By its own admission, the returns that PSG Asset Management has delivered in its funds over the last year and a half have been poor.
‘We don’t hide our under-performance,’ said Justin Floor, manager of the PSG Balanced fund. ‘We acknowledge it’s been difficult for our clients. It’s been a disappointing 18 months.’
The PSG Balanced fund and PSG Flexible fund are both in the five worst-performers over the past year in their respective ASISA categories. The PSG Equity fund is in the bottom 10 in its category over this period.
|PSG Asset Management short-term fund performance|
|Portfolio||1 year return||2 year return (annualised)|
|PSG Balanced fund A||-28.23%||-19.34%|
|PSG Flexible fund A||-32.07%||-21.22%|
|PSG Equity fund A||-34.67%||-24.51%|
Source: Morningstar (to 23/06/2020)
Floor noted that it has been an incredibly difficult market environment for a ‘value-oriented’ manager like PSG for more than a decade. Through most of this period, the firm’s funds have however performed well. Over the past 18 months that has reversed as certain market dynamics have grown particularly acute.
‘Global markets have been very narrow and local markets have been exceptionally narrow,’ said Floor. ‘Naspers has been very strong, and it’s hidden a lot of what’s gone on underneath the overall index levels.
‘Globally, we’ve had the technology effect, where you have a very small number of companies at the top of the S&P 500 that are driving most of the market and have been quite expensive for a while, and continue to find favour.’
The value dispersion between these winners and rest of the market has become extreme in his view.
‘Through many cycles you would expect good companies with good growth prospects to be valued at a higher valuations than slower-growing companies,’ said Floor. ‘But over the last few years the difference between those two categories is the widest it has ever been, and it has kept on getting wider. It has reminded us of what happened in 2000 prior to dotcom bubble.
‘At the same time, cheap or under-valued securities have become even cheaper,’ he added. ‘And being under-valued hasn’t been a protection in a time of market volatility.’
The graph below shows the extent of this split between the performance of the large rand hedges on the JSE and the rest of the market over the past three years.
(click to enlarge)
‘Your mega stocks, which are typically not South African and have largely ex-South Africa investment cases have typically performed very very well,’ said Floor. ‘On average, they have given 50% returns over the last three years. Meanwhile, all the rest, in aggregate, have reduced in value by 30%.’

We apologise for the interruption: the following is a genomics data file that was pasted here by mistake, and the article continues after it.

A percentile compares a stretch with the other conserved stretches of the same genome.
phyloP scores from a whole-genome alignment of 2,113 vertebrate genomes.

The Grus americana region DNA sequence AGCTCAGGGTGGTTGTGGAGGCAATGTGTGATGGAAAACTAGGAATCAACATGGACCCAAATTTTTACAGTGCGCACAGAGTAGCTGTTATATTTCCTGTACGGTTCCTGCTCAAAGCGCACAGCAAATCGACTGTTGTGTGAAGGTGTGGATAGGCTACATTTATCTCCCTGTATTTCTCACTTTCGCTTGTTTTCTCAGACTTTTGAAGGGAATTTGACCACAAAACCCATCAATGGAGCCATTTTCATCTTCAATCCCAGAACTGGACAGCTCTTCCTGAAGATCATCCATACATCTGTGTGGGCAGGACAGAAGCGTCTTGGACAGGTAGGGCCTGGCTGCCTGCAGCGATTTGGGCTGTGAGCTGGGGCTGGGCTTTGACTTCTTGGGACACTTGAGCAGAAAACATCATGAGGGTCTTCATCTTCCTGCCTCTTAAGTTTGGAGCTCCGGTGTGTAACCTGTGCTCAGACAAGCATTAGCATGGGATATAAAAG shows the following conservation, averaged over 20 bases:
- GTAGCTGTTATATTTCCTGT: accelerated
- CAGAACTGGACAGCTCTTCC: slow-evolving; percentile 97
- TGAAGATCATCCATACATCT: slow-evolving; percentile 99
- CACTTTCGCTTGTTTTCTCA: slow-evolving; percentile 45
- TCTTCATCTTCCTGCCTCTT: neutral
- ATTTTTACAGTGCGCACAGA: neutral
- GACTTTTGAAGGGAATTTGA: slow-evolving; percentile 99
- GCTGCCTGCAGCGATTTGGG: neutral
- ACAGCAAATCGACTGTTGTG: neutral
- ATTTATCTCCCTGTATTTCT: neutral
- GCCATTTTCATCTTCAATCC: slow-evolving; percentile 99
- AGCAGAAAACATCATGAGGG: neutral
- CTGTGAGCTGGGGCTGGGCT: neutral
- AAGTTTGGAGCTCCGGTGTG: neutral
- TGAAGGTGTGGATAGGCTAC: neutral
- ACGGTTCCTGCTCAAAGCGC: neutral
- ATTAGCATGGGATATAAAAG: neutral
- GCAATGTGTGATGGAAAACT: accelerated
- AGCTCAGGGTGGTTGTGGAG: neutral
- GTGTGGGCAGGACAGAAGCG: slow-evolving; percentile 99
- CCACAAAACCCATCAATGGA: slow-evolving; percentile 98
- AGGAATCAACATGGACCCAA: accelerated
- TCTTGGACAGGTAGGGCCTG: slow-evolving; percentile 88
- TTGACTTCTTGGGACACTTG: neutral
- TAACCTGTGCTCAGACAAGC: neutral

As PSG has rotated its portfolios away from many larger names into smaller, ‘SA Inc.’ shares over the past two years, this has dramatically hurt performance.
‘We have been early in that trade, clearly. But looking forward, we look at this picture and are incredibly excited because we see a lot of good companies that have under-performed meaningfully and are offering immense value,’ said Floor. ‘We see the prospects for out-sized investment returns over the coming three years.’
Similarly, the shares that PSG holds in the offshore components of its funds have also lagged the market leaders.
‘These are good companies with good growth prospects,’ said Floor. ‘Many of them have been performing well operationally, but they are just not keeping up with the dizzying heights that US tech stocks and some of the market favourites keep on reaching.
Where do bull markets come from?
‘We don’t think this is permanent,’ he added. ‘No trees can grow to the sky. This is a tree that has gotten very high indeed and made investing quite difficult for value-oriented investors like ourselves.
‘We don’t know how long this is going to be sustained, but we think we are much closer to the bottom than the top of this trend.’
This is the sort of environment that contrarian investors like PSG find compelling.
‘It’s also important to realise that no crisis lasts forever,’ said Floor. ‘Marry that with the fact that a lot of stocks have gotten exceptionally cheap, with some of these assets pricing in very, very low expectations for the future, and we think that sets a really interesting foundation for future returns.
‘If you look at all previous bull markets – all of them were born out of low prices and low expectations. Those are the key ingredients one needs for sustained bull markets.’